What was the real inspiration for George Gershwin's Rhapsody in Blue?

2 Minutes Read

George Gershwin’s inspiration to write Rhapsody in Blue was the rich cultural diversity of his native New York City, despite contemporary critics' appeals that African American, Jewish American, and other non-Anglo-Saxon immigrant voices didn’t represent “true” Americans.


George Gershwin plays a grand piano in a dark pinstripe suit.



Who was George Gershwin?

GEORGE GERSHWIN was 25 years old when he composed Rhapsody in Blue, his first large-scale concert work. A young and successful songwriter, he had dreams of writing a more expansive composition that would incorporate the rhythms and energies of the American people. But which American people?


In George Gershwin’s day, people disagreed on the sound and identity of a truly American musical style.

Then as now, there were debates on just who were “true” Americans. Our racial and ethnic diversity created culture wars that echo today. The great Czech composer Antonin Dvorak spent a few years teaching in the United States and believed that a true American musical style could be forged from "Negro Spirituals", as they were called. Most “cultured” Americans dismissed this out of hand. Other commentators bemoaned the influence of Jewish composers in New York City (most of the great songwriters and composers of the day, from Irving Berlin to Aaron Copland, and including of course George Gershwin).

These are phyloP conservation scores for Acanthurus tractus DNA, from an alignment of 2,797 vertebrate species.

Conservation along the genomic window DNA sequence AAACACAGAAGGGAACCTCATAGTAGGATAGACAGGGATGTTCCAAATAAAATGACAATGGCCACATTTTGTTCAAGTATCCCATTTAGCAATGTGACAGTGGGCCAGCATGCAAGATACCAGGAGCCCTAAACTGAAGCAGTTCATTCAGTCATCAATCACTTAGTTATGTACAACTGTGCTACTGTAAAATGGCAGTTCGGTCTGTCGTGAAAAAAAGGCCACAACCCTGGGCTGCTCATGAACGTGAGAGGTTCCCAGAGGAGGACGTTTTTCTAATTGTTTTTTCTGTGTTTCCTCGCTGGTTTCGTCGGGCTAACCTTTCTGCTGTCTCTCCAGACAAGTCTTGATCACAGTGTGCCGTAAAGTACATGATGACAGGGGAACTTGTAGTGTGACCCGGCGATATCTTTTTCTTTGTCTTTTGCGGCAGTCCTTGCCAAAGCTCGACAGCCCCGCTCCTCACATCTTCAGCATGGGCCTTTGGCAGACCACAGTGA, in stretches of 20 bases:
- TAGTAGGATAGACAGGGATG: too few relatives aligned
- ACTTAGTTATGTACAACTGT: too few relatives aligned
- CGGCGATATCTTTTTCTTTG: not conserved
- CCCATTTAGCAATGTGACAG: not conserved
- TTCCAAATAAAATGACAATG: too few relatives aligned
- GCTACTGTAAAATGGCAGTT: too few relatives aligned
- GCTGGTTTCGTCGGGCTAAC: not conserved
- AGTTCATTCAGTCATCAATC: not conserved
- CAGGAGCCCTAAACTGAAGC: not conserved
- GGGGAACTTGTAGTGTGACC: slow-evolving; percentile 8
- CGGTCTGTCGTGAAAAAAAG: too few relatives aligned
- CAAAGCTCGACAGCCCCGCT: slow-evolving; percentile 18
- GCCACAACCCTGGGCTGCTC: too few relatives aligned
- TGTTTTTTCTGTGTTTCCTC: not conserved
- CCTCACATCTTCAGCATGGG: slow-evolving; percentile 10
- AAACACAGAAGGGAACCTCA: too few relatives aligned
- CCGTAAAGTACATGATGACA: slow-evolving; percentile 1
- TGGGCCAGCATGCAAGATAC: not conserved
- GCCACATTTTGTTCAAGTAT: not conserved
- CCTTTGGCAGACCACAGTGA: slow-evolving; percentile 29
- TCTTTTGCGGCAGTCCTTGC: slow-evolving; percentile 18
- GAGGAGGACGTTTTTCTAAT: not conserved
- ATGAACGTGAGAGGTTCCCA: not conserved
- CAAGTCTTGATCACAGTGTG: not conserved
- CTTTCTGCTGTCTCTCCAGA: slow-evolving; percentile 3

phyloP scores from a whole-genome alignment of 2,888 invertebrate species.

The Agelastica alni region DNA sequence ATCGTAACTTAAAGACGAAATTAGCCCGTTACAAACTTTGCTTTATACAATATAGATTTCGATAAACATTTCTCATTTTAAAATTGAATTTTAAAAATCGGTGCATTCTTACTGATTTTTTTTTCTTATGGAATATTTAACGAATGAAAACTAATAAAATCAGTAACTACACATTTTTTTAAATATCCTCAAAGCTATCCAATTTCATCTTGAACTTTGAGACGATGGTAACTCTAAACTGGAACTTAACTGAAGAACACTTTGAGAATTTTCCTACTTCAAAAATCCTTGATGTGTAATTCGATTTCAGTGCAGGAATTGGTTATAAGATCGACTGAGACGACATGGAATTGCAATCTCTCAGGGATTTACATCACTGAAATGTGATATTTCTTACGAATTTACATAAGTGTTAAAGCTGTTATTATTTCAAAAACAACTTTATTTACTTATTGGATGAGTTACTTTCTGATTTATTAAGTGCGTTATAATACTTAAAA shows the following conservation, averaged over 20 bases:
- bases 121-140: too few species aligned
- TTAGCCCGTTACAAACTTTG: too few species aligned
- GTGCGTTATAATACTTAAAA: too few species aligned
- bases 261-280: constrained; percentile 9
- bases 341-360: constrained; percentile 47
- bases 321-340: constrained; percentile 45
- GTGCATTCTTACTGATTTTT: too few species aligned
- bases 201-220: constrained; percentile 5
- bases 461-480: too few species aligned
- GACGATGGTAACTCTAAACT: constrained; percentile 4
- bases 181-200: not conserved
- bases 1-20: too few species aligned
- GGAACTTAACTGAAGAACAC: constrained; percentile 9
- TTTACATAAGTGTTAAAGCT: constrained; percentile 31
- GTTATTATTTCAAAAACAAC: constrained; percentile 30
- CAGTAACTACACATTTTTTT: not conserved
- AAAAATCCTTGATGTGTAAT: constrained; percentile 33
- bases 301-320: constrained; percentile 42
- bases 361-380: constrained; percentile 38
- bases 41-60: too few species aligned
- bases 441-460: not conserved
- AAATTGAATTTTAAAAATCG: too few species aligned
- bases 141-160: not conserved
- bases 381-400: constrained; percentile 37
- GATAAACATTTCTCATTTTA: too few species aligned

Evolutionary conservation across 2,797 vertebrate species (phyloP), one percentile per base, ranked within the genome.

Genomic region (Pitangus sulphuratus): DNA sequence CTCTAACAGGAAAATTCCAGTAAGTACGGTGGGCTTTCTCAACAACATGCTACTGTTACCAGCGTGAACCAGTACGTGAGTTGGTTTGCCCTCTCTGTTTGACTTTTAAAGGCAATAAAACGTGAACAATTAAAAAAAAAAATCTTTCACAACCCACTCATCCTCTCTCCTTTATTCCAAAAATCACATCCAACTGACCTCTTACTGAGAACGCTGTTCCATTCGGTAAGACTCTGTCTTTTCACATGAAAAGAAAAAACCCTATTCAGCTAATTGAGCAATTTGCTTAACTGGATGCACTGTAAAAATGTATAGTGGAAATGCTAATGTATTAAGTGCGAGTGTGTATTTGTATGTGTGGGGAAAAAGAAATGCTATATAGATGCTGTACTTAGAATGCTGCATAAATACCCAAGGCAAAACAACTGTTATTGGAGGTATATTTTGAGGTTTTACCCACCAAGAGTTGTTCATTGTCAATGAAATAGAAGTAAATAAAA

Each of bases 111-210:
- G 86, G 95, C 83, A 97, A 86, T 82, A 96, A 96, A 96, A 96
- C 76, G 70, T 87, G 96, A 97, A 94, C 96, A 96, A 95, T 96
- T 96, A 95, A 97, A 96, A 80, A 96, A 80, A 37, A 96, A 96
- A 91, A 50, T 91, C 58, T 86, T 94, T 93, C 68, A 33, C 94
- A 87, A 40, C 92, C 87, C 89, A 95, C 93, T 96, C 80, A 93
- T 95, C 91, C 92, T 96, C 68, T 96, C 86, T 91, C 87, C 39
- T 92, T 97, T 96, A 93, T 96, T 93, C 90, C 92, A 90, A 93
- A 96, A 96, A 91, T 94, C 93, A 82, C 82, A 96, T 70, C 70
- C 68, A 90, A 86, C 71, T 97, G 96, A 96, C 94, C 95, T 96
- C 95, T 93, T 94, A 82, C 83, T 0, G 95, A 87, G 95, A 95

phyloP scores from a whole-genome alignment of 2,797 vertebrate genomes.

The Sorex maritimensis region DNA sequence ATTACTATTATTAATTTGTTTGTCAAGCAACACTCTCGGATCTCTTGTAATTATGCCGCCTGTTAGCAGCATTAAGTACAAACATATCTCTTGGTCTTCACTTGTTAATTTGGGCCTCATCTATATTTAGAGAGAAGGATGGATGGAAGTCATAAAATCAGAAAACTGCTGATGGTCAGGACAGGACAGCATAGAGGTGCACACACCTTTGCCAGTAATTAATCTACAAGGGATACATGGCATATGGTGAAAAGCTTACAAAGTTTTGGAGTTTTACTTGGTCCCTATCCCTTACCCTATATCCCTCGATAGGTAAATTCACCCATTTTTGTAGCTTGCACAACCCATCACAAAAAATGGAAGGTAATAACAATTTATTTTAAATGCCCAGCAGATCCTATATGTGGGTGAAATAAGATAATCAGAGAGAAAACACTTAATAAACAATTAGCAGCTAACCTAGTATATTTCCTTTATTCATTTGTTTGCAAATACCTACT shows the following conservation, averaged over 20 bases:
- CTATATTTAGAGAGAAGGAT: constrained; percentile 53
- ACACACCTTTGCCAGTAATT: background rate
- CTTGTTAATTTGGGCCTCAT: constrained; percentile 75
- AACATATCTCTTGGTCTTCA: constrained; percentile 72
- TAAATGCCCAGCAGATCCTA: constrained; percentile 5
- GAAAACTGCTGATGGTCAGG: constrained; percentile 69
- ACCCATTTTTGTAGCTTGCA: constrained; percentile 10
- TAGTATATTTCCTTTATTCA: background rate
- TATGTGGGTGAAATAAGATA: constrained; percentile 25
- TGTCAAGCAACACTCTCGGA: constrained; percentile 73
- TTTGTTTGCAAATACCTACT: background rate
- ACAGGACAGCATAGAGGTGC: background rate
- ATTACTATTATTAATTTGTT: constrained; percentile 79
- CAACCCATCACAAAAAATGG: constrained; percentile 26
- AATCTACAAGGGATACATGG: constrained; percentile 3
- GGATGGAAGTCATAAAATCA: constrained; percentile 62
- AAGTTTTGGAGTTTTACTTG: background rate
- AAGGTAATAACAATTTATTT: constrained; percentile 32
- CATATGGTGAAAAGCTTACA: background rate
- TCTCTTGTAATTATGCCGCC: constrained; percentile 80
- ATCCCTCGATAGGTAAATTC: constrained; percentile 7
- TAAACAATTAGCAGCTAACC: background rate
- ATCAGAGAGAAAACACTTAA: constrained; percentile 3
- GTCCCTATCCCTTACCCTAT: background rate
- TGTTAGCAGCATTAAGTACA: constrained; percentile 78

George Gershwin sits at a piano, marking sheet music.

George Gershwin ignored traditional critics and drew inspiration from diversity in his compositions.

In each case, the elite considered African Americans and Jewish Americans alien to the central and important spine of America—white and Christian, mostly Anglo-Saxon. Gershwin himself thought deeply about the kind of music that could capture the American spirit. He considered American diversity as an enormous plus and the key organizing principle for his approach to composition. He wrote:

I’d like to write of the melting pot, of New York City itself, with its blend of native and immigrant strains. This would allow for many kinds of music; black and white, Eastern and Western, and would call for a style that should achieve out of this diversity, an artistic unity.


An early draft of Rhapsody in Blue on antique yellowing sheet music signed by George Gershwin.


Rhapsody in Blue stands apart as a musical symbol celebrating America’s diversity.

WHAT DISTINGUISHED Rhapsody, in addition to its beauty, is its combination of different styles of music that reflect the different races and ethnicities that form the United States of America, as well as Gershwin’s brilliance in finding a way to unify this complex diversity. The piece resoundingly celebrates our diversity and makes the case for our ability to be a united people not in spite of, but because of, this diversity.


I hope you will join me as I explain how this unity through diversity actually works, and as I perform America’s most beloved Classical work.

Orin Grossman

Dr. Orin Grossman sits at a piano smiling.  


Orin Grossman, (PhD, Yale) Former Dean of Fairfield University College of Arts & Sciences, Academic VP, currently Emeritus Professor of Visual & Performing Arts



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